The company, which also has permits in the Otway and the Cooper/Eromanga basins, discovered gas reserves in impermeable reservoirs in the Seaspray Depression – about 30 km south of Sale – in the late 1990s, and remains the only firm to have performed onshore fracture stimulate operations in Victoria.
The wells were fracture stimulated 11 times between 2004 and 2009.
The operator’s perspective
RIGHT: Rob Annells
Lakes Oil has spent in excess of AU$80 million exploring the potential for onshore gas resources in the Gippsland and Otway basins.
Since the moratorium was introduced the company’s operations in Gippsland have stalled. The well heads, located in the company’s Wombat field permits, stand unmanned, inactive and in silence behind wire fences.
“Now, you have to keep in mind that in the Gippsland region alone, over the last 50 years thousands of holes have been drilled by other exploration companies,” Rob Annells, the chairman of Lakes Oil told Gas Today.
“And you can be sure they weren’t completed under the same safety regulations as our wells, because they were not subject to the same regulations back then.”
Mr Annells is understandably fatigued by the past three years of government intervention and says his company has borne the brunt of the community upheaval against onshore unconventional gas since 2012.
Signs of protest from the opposition lobby, Lock the Gate, are on almost every fence that surrounds the company’s permits. However, the area’s residents, Gas Today discovered while travelling through the area, are not so willing to speak candidly about the issue.
“It is because most people do not understand or know what we want to do. They don’t know the science behind onshore production. And to be perfectly honest, if I was a farmer in one of these areas and someone was telling me that the water table is going to be ruined or my children would be born with two heads, I would be upset too,” Mr Annells said.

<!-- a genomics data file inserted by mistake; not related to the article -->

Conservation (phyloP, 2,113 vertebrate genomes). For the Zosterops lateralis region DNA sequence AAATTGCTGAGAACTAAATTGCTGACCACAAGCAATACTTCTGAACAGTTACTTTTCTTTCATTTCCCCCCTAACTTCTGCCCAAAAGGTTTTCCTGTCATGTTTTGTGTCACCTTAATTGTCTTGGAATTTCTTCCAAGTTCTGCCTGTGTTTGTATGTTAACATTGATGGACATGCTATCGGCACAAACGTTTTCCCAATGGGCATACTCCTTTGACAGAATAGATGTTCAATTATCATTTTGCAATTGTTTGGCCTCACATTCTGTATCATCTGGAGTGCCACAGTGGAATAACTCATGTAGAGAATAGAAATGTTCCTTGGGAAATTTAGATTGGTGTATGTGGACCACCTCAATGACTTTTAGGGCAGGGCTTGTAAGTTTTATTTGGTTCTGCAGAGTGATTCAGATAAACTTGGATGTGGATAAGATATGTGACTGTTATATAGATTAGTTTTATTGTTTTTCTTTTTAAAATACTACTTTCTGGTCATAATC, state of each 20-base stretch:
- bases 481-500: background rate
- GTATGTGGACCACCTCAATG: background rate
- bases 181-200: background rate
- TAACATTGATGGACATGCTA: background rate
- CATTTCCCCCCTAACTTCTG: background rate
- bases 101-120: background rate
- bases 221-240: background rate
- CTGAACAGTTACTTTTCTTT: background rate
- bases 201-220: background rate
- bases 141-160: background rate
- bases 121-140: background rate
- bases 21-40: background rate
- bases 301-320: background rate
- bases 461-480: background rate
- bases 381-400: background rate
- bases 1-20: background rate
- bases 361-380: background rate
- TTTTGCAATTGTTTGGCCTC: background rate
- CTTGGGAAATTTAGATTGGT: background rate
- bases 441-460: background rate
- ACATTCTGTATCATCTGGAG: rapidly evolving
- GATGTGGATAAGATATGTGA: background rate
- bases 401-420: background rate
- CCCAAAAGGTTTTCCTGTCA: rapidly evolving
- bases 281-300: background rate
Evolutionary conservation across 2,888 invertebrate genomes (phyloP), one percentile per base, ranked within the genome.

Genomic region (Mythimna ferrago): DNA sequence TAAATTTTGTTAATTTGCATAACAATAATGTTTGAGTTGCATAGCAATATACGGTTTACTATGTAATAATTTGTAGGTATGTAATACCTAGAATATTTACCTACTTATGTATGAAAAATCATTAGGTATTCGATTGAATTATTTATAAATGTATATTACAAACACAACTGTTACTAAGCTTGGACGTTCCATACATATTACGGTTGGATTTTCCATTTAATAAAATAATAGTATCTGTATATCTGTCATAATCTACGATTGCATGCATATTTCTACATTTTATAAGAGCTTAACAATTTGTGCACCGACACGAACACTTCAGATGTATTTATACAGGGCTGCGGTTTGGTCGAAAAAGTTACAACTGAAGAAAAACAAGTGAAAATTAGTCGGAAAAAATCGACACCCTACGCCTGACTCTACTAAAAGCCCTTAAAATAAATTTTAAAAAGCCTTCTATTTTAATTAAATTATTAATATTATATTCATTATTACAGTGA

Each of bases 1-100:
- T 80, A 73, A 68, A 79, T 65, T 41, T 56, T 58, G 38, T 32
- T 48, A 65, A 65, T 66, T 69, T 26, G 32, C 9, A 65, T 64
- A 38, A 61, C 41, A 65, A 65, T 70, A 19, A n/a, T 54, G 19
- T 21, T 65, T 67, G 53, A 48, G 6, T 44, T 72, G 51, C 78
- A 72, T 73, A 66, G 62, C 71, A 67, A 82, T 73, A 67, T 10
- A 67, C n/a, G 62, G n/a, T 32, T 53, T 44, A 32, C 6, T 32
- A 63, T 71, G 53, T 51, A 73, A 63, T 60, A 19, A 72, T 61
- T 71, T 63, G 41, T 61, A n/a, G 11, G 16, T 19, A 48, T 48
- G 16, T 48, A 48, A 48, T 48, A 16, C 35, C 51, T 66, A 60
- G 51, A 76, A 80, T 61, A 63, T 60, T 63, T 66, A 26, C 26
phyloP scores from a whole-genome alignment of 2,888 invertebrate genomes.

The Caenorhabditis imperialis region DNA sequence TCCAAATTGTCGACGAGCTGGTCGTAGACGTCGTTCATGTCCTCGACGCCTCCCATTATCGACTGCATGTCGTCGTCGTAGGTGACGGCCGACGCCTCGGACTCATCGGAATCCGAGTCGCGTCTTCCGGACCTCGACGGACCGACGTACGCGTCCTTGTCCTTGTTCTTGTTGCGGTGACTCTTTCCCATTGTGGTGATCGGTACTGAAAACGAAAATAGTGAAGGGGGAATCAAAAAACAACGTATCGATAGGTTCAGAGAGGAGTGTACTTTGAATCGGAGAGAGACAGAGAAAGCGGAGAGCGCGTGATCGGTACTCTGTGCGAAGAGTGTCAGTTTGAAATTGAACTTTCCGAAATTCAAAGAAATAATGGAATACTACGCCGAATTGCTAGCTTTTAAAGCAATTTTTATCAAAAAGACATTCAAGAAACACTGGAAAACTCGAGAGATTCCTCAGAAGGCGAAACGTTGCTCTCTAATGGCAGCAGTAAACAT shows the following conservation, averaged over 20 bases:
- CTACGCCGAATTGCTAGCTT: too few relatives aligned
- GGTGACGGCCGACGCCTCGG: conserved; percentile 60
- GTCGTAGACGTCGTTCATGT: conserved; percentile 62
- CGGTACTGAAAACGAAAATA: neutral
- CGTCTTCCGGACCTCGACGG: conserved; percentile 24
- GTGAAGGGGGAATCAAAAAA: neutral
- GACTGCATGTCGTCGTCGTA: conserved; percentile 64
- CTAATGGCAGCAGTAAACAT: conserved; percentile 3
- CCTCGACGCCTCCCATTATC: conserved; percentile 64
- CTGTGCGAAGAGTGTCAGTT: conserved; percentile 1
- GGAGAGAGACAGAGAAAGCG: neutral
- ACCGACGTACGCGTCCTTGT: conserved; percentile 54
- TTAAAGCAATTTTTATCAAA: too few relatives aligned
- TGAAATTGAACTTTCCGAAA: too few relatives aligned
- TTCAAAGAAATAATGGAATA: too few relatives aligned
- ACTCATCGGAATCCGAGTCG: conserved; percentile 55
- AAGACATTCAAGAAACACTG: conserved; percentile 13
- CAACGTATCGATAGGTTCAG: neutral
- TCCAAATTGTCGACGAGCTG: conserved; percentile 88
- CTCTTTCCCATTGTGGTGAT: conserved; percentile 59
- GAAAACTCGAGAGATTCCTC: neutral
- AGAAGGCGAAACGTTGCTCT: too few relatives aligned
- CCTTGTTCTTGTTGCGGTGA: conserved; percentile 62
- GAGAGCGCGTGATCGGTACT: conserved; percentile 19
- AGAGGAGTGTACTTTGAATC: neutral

“But as to what constitutes conventional gas, what constitutes tight gas, what constitutes fracking and then separately what constitutes coalbed methane – that is the biggest problem. The community, the politicians and the public all need to understand the differences between all of those sorts of energy.”
Since the Victorian Parliamentary Inquiry into onshore gas commenced, Mr Annells said the campaign against onshore gas had left the industry for dust, reaching more members of the community with their message than the companies could ever hope to.
He admitted that he had seen a notable improvement in the basic knowledge shown by the committee’s members. That knowledge, however, is not being rallied throughout the concerned communities of Gippsland.
“Unfortunately the wider public have not had the same advantage of having the industry, manufacturers, suppliers, and all the people that have presented to the committee, presenting to the community. And what is desperately needed is community consultation.”
Gippslanders’ gripes: a councillor’s perspective
RIGHT: Neil Rankine
Gas opposition in Gippsland is far reaching, cautious of big business and highly protective of their natural landscape.
So much so, in fact, that the “clean and green image” of Gippsland has been enshrined into local government policy. This has subsequently helped the Bass Coast Shire’s campaign to stop unconventional gas in its tracks.
“But to be frank there is not a lot that council can do to stop the industry coming in,” Neil Rankine, Hovell Ward councillor, admitted. “What we can do is stop the companies from having access to the council-owned assets, like roads.”
While the council’s position is strictly opposed, Mr Rankine admits that awareness of the similarities between onshore and offshore unconventional gas is less known.
Further, when asked if many gas companies had been forthcoming with information and consultation, the councillor said just one had discussed the issue with the shire – Lakes Oil.
“But I don’t think we want or need more research or consultation.”
The sticking point for many in the community, he says, is the fear of something going wrong and the long-term viability of an onshore gas industry.
“If it is unconventional, where they are drilling a whole lot of holes, there is a suspicion that they will not do as good of a job to ensure that the well heads are not going to leak 10, 20 or 100 years down the track.